Wednesday, June 9, 2010

Artificial Life

I’ve been a huge fan of artificial life for as long as I can remember. In junior high school, I wrote a computer program in BASIC to compute generations of The Game of Life as defined by John Conway in a 1970 issue of Scientific American. The CDC mainframe at CSUN would display a snapshot of the evolving population of cellular automata every 100 generations. I’d see surprising results like a glider-gun spitting out gliders that would slam into beehives, obliterating them. It didn’t take much to impress me back then, but just the thought of creating new and innovative a-life populations inside the computer was enough to keep me coming back for more.

Another interesting simulation game that I found very compelling was included in Richard Dawkins 1986 book The Blind Watchmaker. The Blind Watchmaker applet is easy to use and demonstrates very effectively how random mutation followed by non-random selection can lead to interesting, complex forms. These forms are called "biomorphs" (a word invented by Desmond Morris) and are visual representations of a set of “genes.”

Then in 1992, Maxis came out with the game SIM LIFE (see inset image), and I was hooked again. This time, the “genetic playground” simulation game was based more on real biology concepts where you could explore the interactions of life forms and environments. You could define a new organism and its genetic make-up, along with flora and fauna and specify environmental variables such as temperature, terrain, predators, etc. I would define a new organism and leave my computer on overnight running the simulation. In the morning, I would be pleased if I saw things running around the screen because it meant the populations I defined had flourished.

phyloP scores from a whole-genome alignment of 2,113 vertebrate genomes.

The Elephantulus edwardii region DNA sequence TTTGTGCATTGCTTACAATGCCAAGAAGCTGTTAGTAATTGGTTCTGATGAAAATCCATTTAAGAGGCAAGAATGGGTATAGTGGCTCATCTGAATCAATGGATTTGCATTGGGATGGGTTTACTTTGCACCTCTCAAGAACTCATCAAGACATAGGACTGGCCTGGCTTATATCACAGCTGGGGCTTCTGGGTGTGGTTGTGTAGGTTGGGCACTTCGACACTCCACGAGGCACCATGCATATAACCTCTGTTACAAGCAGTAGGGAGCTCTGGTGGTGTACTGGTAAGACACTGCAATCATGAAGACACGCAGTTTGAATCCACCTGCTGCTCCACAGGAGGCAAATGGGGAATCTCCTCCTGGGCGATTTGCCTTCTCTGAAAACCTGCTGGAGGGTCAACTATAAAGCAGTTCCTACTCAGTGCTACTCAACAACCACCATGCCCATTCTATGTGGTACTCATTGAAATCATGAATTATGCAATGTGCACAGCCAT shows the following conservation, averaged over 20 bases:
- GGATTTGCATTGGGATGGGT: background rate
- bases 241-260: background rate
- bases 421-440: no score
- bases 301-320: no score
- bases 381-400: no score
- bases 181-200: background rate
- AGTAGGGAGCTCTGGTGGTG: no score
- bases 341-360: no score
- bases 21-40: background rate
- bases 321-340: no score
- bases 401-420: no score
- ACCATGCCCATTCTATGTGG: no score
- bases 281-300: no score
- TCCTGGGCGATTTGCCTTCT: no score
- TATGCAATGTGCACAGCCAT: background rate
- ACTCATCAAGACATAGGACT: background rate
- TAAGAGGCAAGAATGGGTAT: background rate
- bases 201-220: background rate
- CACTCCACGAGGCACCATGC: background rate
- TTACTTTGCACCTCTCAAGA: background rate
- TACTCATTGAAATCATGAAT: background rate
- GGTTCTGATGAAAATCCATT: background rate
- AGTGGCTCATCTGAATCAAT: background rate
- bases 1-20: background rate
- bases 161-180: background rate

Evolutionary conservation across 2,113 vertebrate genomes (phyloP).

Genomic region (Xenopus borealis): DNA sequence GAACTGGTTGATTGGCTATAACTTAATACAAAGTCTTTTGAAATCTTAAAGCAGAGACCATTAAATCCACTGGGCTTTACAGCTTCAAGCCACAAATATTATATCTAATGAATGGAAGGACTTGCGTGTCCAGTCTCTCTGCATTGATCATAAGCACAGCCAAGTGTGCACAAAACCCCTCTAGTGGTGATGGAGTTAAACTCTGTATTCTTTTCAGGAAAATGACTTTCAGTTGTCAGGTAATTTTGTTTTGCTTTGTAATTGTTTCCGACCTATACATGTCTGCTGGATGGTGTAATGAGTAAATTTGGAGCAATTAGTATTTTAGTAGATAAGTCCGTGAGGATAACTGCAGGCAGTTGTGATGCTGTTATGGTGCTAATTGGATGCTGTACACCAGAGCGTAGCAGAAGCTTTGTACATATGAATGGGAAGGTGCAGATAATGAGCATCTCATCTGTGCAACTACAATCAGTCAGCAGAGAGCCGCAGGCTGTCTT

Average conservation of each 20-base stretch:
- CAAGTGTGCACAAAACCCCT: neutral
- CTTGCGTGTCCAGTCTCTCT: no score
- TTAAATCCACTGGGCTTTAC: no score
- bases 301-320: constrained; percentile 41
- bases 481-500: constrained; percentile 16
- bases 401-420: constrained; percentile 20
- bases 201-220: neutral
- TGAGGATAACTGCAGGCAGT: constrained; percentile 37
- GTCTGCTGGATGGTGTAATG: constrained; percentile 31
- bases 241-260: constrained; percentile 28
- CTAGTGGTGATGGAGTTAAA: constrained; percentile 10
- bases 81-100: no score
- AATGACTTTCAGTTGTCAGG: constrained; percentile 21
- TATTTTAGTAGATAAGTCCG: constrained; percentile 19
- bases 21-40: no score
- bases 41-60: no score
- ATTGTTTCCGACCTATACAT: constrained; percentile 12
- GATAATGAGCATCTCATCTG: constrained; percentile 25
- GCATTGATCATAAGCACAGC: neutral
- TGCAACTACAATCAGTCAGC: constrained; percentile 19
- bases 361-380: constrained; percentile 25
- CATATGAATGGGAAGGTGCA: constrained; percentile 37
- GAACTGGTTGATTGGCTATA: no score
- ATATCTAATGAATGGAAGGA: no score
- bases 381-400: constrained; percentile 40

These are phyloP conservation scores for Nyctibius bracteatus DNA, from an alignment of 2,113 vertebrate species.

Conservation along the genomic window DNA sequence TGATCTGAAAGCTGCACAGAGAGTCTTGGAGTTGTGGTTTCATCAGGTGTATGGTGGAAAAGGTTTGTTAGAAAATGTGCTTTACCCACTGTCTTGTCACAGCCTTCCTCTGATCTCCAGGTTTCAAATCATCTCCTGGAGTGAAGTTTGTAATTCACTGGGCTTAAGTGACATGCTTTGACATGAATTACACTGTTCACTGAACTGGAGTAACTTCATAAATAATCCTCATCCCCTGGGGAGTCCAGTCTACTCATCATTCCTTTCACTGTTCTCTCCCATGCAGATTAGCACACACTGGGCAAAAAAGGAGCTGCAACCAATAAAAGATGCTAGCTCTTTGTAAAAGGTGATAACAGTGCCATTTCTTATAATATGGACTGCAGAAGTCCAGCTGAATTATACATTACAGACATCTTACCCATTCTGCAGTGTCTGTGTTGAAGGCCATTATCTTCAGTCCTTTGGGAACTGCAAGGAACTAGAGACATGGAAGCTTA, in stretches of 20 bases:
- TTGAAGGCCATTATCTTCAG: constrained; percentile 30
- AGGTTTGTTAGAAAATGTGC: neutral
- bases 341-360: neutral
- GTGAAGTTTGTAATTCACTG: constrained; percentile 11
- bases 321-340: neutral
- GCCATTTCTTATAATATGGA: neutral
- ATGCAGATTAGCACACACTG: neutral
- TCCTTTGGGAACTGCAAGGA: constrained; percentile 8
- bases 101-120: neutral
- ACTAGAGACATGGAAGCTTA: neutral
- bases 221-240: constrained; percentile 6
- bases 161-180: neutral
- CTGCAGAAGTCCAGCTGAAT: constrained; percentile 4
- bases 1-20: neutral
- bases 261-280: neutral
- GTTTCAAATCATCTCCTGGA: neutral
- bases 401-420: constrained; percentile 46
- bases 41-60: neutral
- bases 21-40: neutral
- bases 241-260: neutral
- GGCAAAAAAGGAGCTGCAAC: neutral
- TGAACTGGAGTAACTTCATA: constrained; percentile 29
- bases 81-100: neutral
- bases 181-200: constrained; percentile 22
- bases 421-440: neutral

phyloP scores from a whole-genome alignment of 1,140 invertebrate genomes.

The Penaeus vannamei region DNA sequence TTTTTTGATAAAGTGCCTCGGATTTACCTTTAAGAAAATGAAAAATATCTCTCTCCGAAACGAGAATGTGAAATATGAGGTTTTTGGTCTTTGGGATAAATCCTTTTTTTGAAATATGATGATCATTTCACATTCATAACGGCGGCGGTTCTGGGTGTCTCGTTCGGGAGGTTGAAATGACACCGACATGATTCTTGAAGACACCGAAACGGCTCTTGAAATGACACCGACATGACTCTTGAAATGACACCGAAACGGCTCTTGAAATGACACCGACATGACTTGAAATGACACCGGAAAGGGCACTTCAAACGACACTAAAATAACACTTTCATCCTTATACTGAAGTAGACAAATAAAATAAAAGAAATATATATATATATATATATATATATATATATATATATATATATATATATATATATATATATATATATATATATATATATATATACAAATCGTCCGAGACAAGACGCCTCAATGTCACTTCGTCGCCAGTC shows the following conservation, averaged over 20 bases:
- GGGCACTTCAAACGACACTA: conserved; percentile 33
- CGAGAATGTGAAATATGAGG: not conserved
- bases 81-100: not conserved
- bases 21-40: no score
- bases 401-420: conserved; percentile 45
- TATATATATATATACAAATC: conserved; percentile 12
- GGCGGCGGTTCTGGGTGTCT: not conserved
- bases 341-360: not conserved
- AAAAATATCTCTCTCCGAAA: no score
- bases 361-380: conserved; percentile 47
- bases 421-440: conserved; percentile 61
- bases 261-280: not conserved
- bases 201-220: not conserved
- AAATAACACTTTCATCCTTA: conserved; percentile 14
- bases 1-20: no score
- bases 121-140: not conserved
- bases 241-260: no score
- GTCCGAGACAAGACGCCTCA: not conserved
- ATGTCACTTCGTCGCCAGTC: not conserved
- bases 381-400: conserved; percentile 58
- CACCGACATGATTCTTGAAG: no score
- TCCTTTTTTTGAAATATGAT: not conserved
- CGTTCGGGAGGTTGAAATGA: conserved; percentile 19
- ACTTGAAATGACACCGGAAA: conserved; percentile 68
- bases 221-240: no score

In the years that followed, I would follow the artificial intelligence community closely, especially expert systems. I dreamed of capturing my own “essence” inside of a computer one day as an expert system so that I could interact with myself and maybe conduct a Turing Test (remember Blade Runner) on the simulation of myself. Wild huh?

Constructing computer-based life is one thing, but creating actual biological artificial life is another. On Friday, May 21, 2010, famed molecular biologist J. Craig Venter announced in the journal Science that he and his team created the first cell controlled entirely by DNA assembled from laboratory chemicals. He described the cell as “the first self-replicating species we’ve had on the planet whose parent is a computer.” My, we’ve come a long way from my days playing with Game of Life simulations!

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